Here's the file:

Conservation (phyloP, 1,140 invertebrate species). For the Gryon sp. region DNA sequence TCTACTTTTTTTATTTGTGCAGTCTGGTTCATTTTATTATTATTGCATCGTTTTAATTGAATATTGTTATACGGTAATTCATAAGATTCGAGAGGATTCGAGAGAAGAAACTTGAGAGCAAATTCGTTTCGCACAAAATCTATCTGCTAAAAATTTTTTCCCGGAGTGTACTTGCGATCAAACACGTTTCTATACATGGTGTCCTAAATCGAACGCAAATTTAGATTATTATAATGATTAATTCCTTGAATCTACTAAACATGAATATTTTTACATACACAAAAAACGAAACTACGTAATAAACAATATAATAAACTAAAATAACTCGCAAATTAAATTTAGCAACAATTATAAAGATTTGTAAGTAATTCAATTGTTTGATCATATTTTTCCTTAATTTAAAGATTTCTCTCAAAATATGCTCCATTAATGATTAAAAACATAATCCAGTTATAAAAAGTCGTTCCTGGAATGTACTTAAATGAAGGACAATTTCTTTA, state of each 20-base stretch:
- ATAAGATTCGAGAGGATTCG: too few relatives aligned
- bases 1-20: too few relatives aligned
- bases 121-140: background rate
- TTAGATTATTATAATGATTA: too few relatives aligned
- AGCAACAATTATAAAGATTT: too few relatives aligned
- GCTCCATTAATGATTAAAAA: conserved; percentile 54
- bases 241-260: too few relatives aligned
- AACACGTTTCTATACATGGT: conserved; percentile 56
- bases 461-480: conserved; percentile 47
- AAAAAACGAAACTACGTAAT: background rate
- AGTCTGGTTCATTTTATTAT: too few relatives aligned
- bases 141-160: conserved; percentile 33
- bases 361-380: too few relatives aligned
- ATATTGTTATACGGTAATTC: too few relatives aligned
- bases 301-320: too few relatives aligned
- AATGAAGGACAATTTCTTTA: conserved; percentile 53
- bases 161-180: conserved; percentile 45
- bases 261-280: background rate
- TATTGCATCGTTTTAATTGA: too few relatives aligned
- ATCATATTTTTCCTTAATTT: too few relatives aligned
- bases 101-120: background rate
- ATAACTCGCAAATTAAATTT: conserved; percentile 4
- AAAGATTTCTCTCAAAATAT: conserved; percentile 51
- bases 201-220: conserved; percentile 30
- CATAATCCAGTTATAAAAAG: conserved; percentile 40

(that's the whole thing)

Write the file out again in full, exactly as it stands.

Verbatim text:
Conservation (phyloP, 1,140 invertebrate species). For the Gryon sp. region DNA sequence TCTACTTTTTTTATTTGTGCAGTCTGGTTCATTTTATTATTATTGCATCGTTTTAATTGAATATTGTTATACGGTAATTCATAAGATTCGAGAGGATTCGAGAGAAGAAACTTGAGAGCAAATTCGTTTCGCACAAAATCTATCTGCTAAAAATTTTTTCCCGGAGTGTACTTGCGATCAAACACGTTTCTATACATGGTGTCCTAAATCGAACGCAAATTTAGATTATTATAATGATTAATTCCTTGAATCTACTAAACATGAATATTTTTACATACACAAAAAACGAAACTACGTAATAAACAATATAATAAACTAAAATAACTCGCAAATTAAATTTAGCAACAATTATAAAGATTTGTAAGTAATTCAATTGTTTGATCATATTTTTCCTTAATTTAAAGATTTCTCTCAAAATATGCTCCATTAATGATTAAAAACATAATCCAGTTATAAAAAGTCGTTCCTGGAATGTACTTAAATGAAGGACAATTTCTTTA, state of each 20-base stretch:
- ATAAGATTCGAGAGGATTCG: too few relatives aligned
- bases 1-20: too few relatives aligned
- bases 121-140: background rate
- TTAGATTATTATAATGATTA: too few relatives aligned
- AGCAACAATTATAAAGATTT: too few relatives aligned
- GCTCCATTAATGATTAAAAA: conserved; percentile 54
- bases 241-260: too few relatives aligned
- AACACGTTTCTATACATGGT: conserved; percentile 56
- bases 461-480: conserved; percentile 47
- AAAAAACGAAACTACGTAAT: background rate
- AGTCTGGTTCATTTTATTAT: too few relatives aligned
- bases 141-160: conserved; percentile 33
- bases 361-380: too few relatives aligned
- ATATTGTTATACGGTAATTC: too few relatives aligned
- bases 301-320: too few relatives aligned
- AATGAAGGACAATTTCTTTA: conserved; percentile 53
- bases 161-180: conserved; percentile 45
- bases 261-280: background rate
- TATTGCATCGTTTTAATTGA: too few relatives aligned
- ATCATATTTTTCCTTAATTT: too few relatives aligned
- bases 101-120: background rate
- ATAACTCGCAAATTAAATTT: conserved; percentile 4
- AAAGATTTCTCTCAAAATAT: conserved; percentile 51
- bases 201-220: conserved; percentile 30
- CATAATCCAGTTATAAAAAG: conserved; percentile 40